With mounting violations and administrative errors, will Illinois Attorney General Lisa Madigan finally intervene in the most controversial strip mine in southern Illinois?
Are you feeling frustrated by the lack of action in Washington on the biggest problems facing the nation, such as economic inequality and climate change? Are you tired of watching a moderate Democratic president stuck in stalemate with Republicans in Congress?
Gov. Jerry Brown faced protests at the state Democratic Party convention Saturday from crowds of progressives opposed to fracking, even as he attempted to make the case that California has led the country on climate change and renewable energy issues.
"The challenge facing California is not just drought today; it's climate change, now and forever," said Brown, as dozens of party activists holding "Another Democrat Against Fracking" signs rushed to the front of the hall and stood in their seats at the Los Angeles Convention Center, yelling their opposition to the controversial practice of hydraulic fracturing, or "fracking," to expand natural gas production.
Rex Tillerson is mad. In fact, Fracking Mad.
This 61-year old farmer from Bartonville, Texas is another victim of Big Oil's fracking boom that has invaded people's homes and lives from upstate New York to Southern California.
As Illinois finds itself once again in the throes of a short-term coal rush with devastating health and environmental consequences, it’s time to finally turn the page on the past and transition to a future with more sustainable economic development.
As the national media puts the spotlight on the "FrackGate" public relations scandal in Ohio, where state officials worked to "marginalize opponents of fracking by teaming up with corporations--including Halliburton--business groups and media outlets," Illinois residents behind a groundbreaking ballot initiative to ban fracking in rural Johnson County are facing a similar campaign of misinformation and local news blackout.
The recently established Green Army has been raising a lot of eyebrows (and anxiety) in the ranks of the oil and gas industry. "We are under attack from these people, and we have to push back," explained Louisiana Oil and Gas Association (LOGA) President Don Briggs at the recent State of the Industry Luncheon held in Lafayette, La.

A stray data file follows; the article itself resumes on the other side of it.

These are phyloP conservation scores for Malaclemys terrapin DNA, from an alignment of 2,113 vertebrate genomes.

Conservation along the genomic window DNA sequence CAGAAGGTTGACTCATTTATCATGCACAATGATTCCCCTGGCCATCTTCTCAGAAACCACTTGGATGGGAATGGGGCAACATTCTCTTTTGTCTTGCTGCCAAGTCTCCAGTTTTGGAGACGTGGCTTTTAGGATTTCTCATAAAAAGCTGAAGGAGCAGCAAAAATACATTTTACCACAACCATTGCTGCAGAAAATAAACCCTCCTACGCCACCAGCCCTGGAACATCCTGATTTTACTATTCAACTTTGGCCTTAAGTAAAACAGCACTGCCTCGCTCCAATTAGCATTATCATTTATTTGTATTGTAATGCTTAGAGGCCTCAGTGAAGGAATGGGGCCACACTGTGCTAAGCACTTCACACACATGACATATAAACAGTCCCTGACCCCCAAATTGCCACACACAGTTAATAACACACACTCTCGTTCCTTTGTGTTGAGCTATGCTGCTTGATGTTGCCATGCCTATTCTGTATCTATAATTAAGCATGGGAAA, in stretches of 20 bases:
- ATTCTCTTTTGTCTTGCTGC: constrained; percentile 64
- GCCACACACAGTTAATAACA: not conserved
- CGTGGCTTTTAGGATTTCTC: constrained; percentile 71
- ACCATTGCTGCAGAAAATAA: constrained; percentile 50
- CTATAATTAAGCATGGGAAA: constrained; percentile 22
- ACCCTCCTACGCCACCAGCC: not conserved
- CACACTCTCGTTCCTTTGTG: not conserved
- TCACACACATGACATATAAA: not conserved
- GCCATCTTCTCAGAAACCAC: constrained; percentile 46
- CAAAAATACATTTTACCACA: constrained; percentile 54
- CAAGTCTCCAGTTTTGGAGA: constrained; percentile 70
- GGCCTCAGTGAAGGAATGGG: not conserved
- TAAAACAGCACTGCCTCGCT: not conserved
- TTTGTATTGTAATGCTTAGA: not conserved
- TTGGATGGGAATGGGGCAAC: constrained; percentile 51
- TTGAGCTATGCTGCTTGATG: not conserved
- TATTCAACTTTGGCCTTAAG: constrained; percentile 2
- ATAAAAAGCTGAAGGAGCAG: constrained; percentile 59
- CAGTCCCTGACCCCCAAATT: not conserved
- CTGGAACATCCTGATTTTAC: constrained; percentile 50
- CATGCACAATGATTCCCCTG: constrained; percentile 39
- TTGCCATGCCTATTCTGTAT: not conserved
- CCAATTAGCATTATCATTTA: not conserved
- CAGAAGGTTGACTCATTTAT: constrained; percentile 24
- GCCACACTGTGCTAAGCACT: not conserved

Protesters march against LNG export terminal and 'planet-wrecking vision of new fracking wells, pipelines, and compressors'.A natural gas export terminal being proposed near a small coastal town in Maryland would increase toxic gas fracking operations around the region, hurt the environment, speed up climate change, and do little for "energy independence" in the United States, campaigners warned at the "the largest environmental protest in Baltimore history" on Thursday.
In a victory for opponents of the Keystone XL, a local judge on Wednesday struck down a law that would allow the tar sands pipeline to pass through Nebraska, the Associated Press is reporting.
Sam Bell is in the third year of a PhD program in geology at Brown University. Geology as in rocks. But Bell also moonlights as the the state coordinator of The Rhode Island Progressive Democrats, the state affiliate of the 10-year-old Progressive Democrats of America. And in his work with The Rhode Island Progressive Democrats, Bell was instrumental to the investigation that ultimately led to the National Rifle Association paying the second largest campaign finance fine in the state's history.
Postal workers are giving it their all this holiday season, as cards and packages and returns must be collected and delivered amidst ice storms, snowstorms and wild temperature drops.
They deserve our thanks in 2013.
And our support in 2014.
Thanks to a loophole that subsidizes CEO pay, McDonald's, Yum Brands, Wendy's, Burger King, Domino's, and Dunkin' Brands trimmed $64 million from their tax bills in 2011 and 2012.
The fast food industry is notorious for handing out lean paychecks to their burger flippers and fat ones to their CEOs. What’s less well-known is that taxpayers are actually subsidizing fast food incomes at both the bottom — and top — of the industry.
In December 1972, I was part of a nationwide campaign that came tantalizingly close to getting the U.S. Senate to reject Earl Butz, Richard Nixon's choice for secretary of agriculture. A coalition of grass-roots farmers, consumers and scrappy public interest organizations (like the Agribusiness Accountability Project that Susan DeMarco and I then headed) teamed up with some gutsy, unabashedly progressive senators to undertake the almost impossible challenge of defeating the cabinet nominee of a president who'd just been elected in a landslide.
Progressive voices were heard loud and clear at Saturday’s Arizona Democratic Party (ADP) State Committee Meeting in Maricopa, Arizona.
Unlike some past ADP meetings where progressives were ignored or where progressive resolutions were tabled and not heard by the full ADP membership, the Maricopa meeting was dominated by progressives.
Tucson is one of the most impoverished cities in the country—for many reasons. The Arizona Legislature—driven by the American Legislative Exchange Council (ALEC) and short-sighted, “small government” ideology—has routinely swept funds earmarked for counties and cities to “balance” the state’s budget or fund pet projects like lower corporate taxes. Beyond the Legislature’s negative impact on Baja Arizona, the Tucson economy is not diversified enough. Manufacturing is nearly non-existent in Southern Arizona. There is an over-reliance on defense spending, University of Arizona spin-offs, tourism, low-wage service jobs, and growth/development.
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